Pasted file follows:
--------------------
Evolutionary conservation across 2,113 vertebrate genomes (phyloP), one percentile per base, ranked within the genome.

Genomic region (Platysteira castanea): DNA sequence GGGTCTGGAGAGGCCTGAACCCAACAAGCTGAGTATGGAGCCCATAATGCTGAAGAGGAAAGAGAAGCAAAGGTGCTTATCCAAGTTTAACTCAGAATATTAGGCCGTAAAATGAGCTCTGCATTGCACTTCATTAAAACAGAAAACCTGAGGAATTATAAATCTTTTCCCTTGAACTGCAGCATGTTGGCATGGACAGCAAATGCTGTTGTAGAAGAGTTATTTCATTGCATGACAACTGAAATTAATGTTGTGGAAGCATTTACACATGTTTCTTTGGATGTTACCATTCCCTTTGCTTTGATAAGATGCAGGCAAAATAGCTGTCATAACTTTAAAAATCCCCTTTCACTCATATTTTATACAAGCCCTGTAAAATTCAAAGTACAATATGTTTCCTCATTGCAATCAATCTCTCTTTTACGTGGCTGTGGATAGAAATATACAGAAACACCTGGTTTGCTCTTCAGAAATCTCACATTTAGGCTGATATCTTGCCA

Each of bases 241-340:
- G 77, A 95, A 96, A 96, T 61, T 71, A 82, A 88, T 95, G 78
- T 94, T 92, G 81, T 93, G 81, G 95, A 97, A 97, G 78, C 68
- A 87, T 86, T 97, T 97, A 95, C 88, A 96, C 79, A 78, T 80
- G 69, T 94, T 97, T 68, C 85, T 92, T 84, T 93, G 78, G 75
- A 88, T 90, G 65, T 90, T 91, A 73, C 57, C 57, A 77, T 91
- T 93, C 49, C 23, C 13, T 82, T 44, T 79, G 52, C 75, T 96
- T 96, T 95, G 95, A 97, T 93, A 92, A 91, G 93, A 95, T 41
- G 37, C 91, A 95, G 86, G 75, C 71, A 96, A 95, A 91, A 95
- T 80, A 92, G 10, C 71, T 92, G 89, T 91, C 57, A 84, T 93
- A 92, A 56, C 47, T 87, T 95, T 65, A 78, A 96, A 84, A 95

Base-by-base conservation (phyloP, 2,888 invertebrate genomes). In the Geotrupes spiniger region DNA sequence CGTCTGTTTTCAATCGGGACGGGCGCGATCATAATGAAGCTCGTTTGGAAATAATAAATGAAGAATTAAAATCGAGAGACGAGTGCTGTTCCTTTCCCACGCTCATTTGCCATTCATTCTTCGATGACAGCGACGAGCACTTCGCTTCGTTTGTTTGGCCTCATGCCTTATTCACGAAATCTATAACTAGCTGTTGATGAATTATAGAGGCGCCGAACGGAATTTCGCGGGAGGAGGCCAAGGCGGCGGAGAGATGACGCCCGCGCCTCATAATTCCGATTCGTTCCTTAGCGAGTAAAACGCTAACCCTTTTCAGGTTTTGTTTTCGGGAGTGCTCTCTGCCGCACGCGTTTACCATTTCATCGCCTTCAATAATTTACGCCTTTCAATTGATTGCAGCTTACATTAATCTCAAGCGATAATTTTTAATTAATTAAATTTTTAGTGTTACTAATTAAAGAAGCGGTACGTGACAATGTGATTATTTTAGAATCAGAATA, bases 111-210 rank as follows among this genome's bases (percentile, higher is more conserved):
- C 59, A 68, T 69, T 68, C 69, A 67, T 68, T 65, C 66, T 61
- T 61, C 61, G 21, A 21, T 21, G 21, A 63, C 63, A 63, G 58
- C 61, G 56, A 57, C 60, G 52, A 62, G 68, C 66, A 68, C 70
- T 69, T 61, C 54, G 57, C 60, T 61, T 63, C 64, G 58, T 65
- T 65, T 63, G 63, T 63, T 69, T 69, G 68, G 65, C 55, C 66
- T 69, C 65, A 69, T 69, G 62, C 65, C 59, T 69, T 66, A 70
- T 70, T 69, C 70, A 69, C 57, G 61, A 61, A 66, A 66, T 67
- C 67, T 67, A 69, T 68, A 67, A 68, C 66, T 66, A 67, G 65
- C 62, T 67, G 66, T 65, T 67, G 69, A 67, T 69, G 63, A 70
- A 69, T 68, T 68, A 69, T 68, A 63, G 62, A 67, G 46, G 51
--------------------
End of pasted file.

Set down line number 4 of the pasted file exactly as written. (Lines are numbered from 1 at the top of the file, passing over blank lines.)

- G 77, A 95, A 96, A 96, T 61, T 71, A 82, A 88, T 95, G 78